Wakefield 153k USS Wakefield (AP-21) stopped as clouds of smoke pour out of the burning American transport. The fires were eventually extinguished and she was towed to Halifax, NS. Photo from "United States Destroyer Operations in World War II," by Theodore Roscoe. Robert Hurst
    Wakefield 87k USS Wakefield (AP-21)'s civilian construction workers crowd the decks aft waiting to abandon ship. Note cargo nets have been placed over the side. Photo from "United States Destroyer Operations in World War II," by Theodore Roscoe. Robert Hurst
    Wakefield 60k USS Wakefield (AP-21) under tow from Halifax, Nova Scotia, 2 October 1942, after being virtually destroyed by fire in September 1942. The unblemished mottling of her paint can be seen on the forward hull and on her after end.
    US National Archives photo # 80-G-16505, a US Navy photo now in the collections of the US National Archives.
    Robert Hurst
    Wakefield 11k USS Wakefield (AP-21) underway, date and location unknown. Robert Hurst
    Wakefield 107k USS Wakefield (AP-21) "COAST GUARD TRANSPORT HEADS INTO BOSTON. . . . . . .The Coast Guard-manned troop transport, USS WAKEFIELD, arrived in Boston this morning loaded down with more than 8,100 fighting Yanks, from Naples, Italy. Also aboard the transport were Brig. Gen. Raymond E. S. Williamson, of Falmouth, Mass., of the 91st Infantry Division, seven American Red Cross; and six UNRRA members, one of whom was Miss Barbara Johnston of Morson, Mass. The passenger list also included seven members of OWI, one of the OSS, and under heavy guard, six Japanese Diplomats whose status as former representatives to the European Axis was not revealed."; 22 August 1945.
    US Coast Guard photo from the collections of the Office of the Coast Guard Historian.
    Mike Green
    Wakefield 94k USS Wakefield (AP-21) arriving at Boston, 22 August 1945.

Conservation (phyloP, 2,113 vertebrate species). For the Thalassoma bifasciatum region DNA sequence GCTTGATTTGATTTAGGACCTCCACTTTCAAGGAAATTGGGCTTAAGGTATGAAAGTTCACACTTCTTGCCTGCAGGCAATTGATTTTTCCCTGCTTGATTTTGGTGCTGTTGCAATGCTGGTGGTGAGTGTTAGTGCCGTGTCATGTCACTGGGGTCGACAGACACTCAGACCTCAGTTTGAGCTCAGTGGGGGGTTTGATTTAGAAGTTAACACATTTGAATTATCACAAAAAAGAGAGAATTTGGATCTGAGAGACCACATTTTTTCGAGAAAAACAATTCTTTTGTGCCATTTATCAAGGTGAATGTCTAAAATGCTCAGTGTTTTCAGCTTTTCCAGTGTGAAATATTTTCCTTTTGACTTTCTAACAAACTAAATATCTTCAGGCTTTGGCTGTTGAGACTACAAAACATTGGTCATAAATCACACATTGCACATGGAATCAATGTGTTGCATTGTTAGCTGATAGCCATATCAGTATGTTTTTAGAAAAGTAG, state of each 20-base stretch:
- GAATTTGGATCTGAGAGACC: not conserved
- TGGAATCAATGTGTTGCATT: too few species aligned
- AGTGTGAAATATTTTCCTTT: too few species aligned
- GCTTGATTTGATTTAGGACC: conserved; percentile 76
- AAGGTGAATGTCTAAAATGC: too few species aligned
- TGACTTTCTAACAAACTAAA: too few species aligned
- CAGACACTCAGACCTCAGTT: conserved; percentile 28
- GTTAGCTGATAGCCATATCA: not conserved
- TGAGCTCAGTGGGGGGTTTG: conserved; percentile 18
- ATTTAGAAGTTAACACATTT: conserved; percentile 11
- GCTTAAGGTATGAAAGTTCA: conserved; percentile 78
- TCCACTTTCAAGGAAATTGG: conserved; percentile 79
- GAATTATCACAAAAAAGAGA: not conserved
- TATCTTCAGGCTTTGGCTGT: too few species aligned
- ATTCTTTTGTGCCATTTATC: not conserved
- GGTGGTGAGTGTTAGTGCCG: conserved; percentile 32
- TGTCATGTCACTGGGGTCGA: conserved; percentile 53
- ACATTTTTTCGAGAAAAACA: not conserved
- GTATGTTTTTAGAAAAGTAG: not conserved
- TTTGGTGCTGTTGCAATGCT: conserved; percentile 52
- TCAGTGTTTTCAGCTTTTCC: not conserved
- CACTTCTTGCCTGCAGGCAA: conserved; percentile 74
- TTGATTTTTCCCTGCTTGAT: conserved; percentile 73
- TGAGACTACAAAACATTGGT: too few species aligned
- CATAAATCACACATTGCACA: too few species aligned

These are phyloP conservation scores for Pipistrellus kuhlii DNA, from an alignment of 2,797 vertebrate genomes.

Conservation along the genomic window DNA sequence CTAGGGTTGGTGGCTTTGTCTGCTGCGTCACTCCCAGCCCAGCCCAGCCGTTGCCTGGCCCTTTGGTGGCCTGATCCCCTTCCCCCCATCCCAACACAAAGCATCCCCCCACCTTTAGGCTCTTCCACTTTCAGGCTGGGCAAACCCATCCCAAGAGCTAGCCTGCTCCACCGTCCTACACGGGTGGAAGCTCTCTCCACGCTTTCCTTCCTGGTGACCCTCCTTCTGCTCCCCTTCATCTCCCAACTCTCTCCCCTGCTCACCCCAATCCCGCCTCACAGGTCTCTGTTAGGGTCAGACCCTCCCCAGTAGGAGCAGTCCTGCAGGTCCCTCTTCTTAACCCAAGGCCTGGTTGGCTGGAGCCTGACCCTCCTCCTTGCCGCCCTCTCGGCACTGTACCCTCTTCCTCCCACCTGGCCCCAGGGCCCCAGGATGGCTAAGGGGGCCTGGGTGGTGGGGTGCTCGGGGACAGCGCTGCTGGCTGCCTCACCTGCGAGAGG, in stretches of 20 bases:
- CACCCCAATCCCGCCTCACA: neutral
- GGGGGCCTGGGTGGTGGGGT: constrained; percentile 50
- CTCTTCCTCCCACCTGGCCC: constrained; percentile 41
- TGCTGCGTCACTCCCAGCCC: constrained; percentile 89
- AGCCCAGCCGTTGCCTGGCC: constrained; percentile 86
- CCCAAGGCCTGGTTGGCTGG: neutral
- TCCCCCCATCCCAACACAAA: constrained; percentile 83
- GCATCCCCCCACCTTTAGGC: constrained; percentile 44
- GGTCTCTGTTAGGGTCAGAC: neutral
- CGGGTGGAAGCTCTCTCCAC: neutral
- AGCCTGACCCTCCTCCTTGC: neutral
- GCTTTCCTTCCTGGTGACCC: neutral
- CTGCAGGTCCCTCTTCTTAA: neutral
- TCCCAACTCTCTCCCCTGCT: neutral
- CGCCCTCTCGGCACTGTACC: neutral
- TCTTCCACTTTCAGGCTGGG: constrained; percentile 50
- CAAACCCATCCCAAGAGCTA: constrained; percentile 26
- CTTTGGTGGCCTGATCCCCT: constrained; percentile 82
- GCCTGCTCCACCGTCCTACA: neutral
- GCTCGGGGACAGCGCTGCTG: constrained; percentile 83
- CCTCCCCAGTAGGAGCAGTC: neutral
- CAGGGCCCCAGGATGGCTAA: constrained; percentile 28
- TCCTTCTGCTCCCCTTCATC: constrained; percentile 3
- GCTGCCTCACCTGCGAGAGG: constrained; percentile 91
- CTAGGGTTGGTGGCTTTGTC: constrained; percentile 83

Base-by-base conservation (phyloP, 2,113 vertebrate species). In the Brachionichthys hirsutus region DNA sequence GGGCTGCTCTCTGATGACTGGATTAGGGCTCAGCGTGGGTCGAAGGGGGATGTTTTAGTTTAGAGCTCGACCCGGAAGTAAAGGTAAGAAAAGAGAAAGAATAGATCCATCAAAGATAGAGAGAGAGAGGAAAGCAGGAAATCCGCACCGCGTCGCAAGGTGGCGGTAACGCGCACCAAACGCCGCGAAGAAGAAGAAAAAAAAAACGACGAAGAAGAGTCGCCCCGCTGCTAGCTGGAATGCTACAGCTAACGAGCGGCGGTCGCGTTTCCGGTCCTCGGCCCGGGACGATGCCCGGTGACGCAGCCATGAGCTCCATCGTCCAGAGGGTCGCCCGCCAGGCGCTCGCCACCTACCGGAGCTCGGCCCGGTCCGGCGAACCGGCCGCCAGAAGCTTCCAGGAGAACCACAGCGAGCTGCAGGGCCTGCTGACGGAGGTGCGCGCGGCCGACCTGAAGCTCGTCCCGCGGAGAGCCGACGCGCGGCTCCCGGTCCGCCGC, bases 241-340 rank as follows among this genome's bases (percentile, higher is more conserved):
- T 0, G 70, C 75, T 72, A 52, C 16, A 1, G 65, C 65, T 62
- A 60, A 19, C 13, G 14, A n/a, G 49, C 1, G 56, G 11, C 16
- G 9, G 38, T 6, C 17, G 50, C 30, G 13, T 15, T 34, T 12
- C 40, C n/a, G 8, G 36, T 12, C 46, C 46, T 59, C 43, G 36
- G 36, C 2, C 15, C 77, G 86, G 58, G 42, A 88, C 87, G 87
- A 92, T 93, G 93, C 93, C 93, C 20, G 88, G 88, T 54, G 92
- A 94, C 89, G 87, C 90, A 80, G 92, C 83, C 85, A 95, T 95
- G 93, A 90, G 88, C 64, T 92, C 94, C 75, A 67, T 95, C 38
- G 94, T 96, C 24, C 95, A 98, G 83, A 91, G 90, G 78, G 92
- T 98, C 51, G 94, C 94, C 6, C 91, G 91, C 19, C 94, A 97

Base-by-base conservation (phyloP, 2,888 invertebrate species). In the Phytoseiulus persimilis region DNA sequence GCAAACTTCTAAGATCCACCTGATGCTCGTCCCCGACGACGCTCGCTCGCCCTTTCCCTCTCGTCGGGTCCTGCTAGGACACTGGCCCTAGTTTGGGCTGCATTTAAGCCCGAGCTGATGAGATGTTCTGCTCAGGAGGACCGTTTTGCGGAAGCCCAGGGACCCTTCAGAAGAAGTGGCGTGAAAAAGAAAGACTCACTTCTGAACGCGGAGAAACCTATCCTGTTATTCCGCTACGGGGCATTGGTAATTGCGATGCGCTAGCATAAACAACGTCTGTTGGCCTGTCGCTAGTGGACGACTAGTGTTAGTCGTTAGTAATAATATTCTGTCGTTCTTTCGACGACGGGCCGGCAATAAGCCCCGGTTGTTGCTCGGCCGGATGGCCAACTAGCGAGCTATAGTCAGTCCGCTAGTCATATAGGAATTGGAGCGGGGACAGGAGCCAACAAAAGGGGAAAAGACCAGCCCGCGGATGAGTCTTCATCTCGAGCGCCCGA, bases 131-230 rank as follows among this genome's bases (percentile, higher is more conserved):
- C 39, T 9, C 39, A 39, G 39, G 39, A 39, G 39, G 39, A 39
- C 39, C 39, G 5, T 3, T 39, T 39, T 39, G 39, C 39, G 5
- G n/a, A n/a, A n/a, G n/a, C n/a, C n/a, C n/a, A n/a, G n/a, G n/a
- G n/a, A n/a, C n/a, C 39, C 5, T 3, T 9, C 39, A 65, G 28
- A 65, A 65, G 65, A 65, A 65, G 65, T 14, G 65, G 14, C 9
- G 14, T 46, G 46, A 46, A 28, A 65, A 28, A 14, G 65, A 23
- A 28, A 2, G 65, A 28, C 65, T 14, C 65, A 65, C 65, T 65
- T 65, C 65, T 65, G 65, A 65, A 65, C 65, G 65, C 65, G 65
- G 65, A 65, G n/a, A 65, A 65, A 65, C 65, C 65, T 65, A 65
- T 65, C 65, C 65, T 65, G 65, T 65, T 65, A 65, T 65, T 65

US Coast Guard photo from the collections of the Office of the Coast Guard Historian.
    Mike Green
    Wakefield 98k USS Wakefield (AP-21) underway, date and location unknown.
    US Navy photo # No. V4-W215-1.
    Robert Hurst
    Wakefield 49k USS Wakefield (AP-21) underway, date and location unknown.
    US Navy photo.
    Robert Hurst
    Wakefield 80k USS Wakefield (AP-21) underway, date and location unknown. Capt Jerry Mason, USN
    Wakefield 77k USS Wakefield (AP-21) underway, date and location unknown. Capt Jerry Mason, USN
    Wakefield 81k USS Wakefield (AP-21) underway silhouetted against the setting sun. The photo was taken after USS Wakefield was recommissioned.
    US Navy photo from "All Hands" magazine, August 1945 issue.
    CAPT. Jerry Mason, USN (Ret)
    Wakefield 59k USS Wakefield (AP-21) underway, location unknown, 1945
    US Navy photo.
    Courtesy, Chuck Ulrich, coordinator/historian AP Transport Group
    Wakefield 162k USS Wakefield (AP-21) at sea. Two crewmen of Scottish decent play the bagpipes while entertaining the troops, circa 1942-45. Tommy Trampp
    Wakefield 375k USS Wakefield (AP-21) crew photo, 7 April 1946. William John Gill is in the close up, lower photo, last Marine on the left. William Michael Gill in honor of his father William John Gill USMC USS Wakefield
    Wakefield 219k

    USS Wakefield (AP-21)
    DANFS history entry located at the US Naval History and Heritage Command
    Commanding Officers
    01CDR. Derby, Wilfred Neville ;RADM (USCG)15 June 1941 - 17 August 1941
    02CDR. Scammell, William Kirk ;RADM (USCG)17 August 1941 -15 May 1942
    03CDR. Bradbury, Harold Gardner (USCG) :RADM15 May 1942 - 29 September 1942
     Decommissioned29 September 1942 - 10 February 1944
    04CAPT. Raney, Roy Livingston (USCG) :VADM10 February 1944 - January 1945
    05CAPT. Thiele, Edward H. (USCG) :RADMJanuary 1945 - April 1946
    06CDR. Grey, James R. (USCG)April 1946 - 16 June 1946
    Courtesy Wolfgang Hechler and Ron Reeves

    Crew Contact And Reunion Information
    U.S. Navy Memorial Foundation - Navy Log

    Additional Resources and Web Sites of Interest
    U.S. Coast Guard Historian's Office - Wakefield AP-21
    Bomb Damage, January 30, 1942, Singapore
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    This page is created and maintained by Gary P. Priolo
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    Last Updated 6 December 2013